David Lennon David Lennon has been a staff writer for

David Lennon is an award-winning columnist and author who has been a staff writer at Newsday since 1991.

He was named one of the top 10 columnists in the country by the Associated Press Sports Editors in 2014 and also took first place in that category for New York State that same year.

Lennon began covering baseball for Newsday as the Yankees' beat writer in 1995, the season the Bombers snapped a 14-year playoff drought by becoming the American League's first wild-card team. Two World Series rings later, Lennon left the Yankees' beat after the 1998 season, bounced between the Bronx and Shea for the next three years, then took over on the Mets for the demise of Bobby Valentine in 2002. He became Newsday's national baseball writer in 2012.

Lennon also is a Hall of Fame voter, a former Chairman of the New York Chapter of the Baseball Writers Association of America and co-author of "The Great New York Sports Debate."
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If the events of July 31 had unfolded differently and the Rangers hadn't made a frenzied, 11th-hour push for Ryan Dempster, maybe he would have been pitching in pinstripes Monday night in the Bronx.

Fortunately for the Yankees, they had David Phelps instead.

It's crazy to think that Dempster, one of the most coveted pitchers at the non-waiver trade deadline, was destined to be outpitched by the Yankees' replacement for CC Sabathia. But that's only half the story of their 8-2 victory over the Rangers.

The other half involved the rebirth of Derek Lowe, who followed up Phelps' two-run effort over five innings with four scoreless of his own, retiring 12 of 14 to earn his first save since 2001.

For a Yankees team trying to cope with losing Sabathia for the second time in six weeks, this helped. A lot.

"I don't know how you can ask two guys to do any more than that," Joe Girardi said. "That's really stepping up."

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But that's only the first step. Sabathia, who went on the DL with elbow inflammation, is scheduled to return Aug. 24 against the Indians. Of course, that's the best-case scenario.

Too often, what typically follows the diagnosis of "elbow inflammation" for a pitcher who has 2,500 innings on his resume is Tommy John surgery. If not immediately, then at some point in the not-too-distant future.

The Yankees are treading carefully with Sabathia, keeping their fingers crossed that he can rebound for a playoff run.

In the meantime, they'll lean on Phelps, use Lowe as a competent safety net and anxiously monitor the progress of Andy Pettitte, who is not expected back until mid-September, at the earliest. For one night, at least, this patchwork scheme worked beautifully.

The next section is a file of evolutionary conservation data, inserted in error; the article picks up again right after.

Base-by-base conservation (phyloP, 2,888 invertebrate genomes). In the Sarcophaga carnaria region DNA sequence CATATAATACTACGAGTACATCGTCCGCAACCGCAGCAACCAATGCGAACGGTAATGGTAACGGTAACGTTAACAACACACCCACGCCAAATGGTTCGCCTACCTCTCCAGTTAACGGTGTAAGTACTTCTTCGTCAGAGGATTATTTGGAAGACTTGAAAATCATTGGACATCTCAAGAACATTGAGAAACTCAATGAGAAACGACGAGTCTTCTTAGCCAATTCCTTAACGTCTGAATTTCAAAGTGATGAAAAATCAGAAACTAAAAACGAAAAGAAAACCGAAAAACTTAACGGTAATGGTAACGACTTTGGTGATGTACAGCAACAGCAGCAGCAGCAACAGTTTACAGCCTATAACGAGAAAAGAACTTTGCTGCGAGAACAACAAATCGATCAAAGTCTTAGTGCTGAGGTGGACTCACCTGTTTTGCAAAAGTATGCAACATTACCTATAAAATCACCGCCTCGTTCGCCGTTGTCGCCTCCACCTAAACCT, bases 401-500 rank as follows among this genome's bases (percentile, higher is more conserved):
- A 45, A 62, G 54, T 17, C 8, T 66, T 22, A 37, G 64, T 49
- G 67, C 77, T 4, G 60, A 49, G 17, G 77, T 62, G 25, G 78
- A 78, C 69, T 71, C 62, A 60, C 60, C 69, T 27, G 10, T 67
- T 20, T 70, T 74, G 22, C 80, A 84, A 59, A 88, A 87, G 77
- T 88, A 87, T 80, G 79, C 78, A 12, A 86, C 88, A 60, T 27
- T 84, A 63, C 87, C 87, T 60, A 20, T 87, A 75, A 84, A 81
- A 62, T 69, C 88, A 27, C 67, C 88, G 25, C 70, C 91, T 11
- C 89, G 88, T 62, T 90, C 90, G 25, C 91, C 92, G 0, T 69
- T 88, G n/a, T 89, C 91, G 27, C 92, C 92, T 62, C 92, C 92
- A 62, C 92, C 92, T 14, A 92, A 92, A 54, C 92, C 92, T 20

"You can't replace him," Phelps said of Sabathia. "He's just been so valuable. I hope I can at least give a percentage of that. Just keep us in the game as much as I can."

Girardi believes Phelps can handle that responsibility. In four starts for the Yankees this season, Phelps has allowed five earned runs in 18 innings for a 2.50 ERA. Compare that to what Dempster has done for the Rangers. After owning a 2.25 ERA in 16 starts for the Cubs, Dempster has an 8.31 ERA in three starts for Texas, which slipped behind the Yankees for the AL's best record with Monday night's loss. In two of those starts, Dempster has been ripped for eight runs. With Chicago, Dempster allowed as many as eight runs only once in 52 starts.

It's been the reverse for Lowe, who had an 8.77 ERA in his final 10 starts for the Indians before they released him.

The Yankees aren't likely to use Lowe in a starting role unless the rotation springs another leak, and that's something they really can't afford at this point. But he does provide backup, which could turn out to be crucial with five-and-fly types Phelps and Freddy Garcia holding down important jobs for the immediate future.

"It couldn't have gone any better," Lowe said. "I'm not going to lie and say I'm not going to sleep with a smile tonight."

That goes double for Girardi and Brian Cashman. But how long can they continue to piece together the rotation in its current form?

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"The last time, they responded pretty well," Girardi said. "When Andy and CC went down, this group did it before. They stepped up."

Sort of. The Yankees went 9-6 during that stretch but nearly doubled their division lead, from five games to nine.

Is that too much to ask the second time around? If Monday night was any indication, there's no need to worry just yet.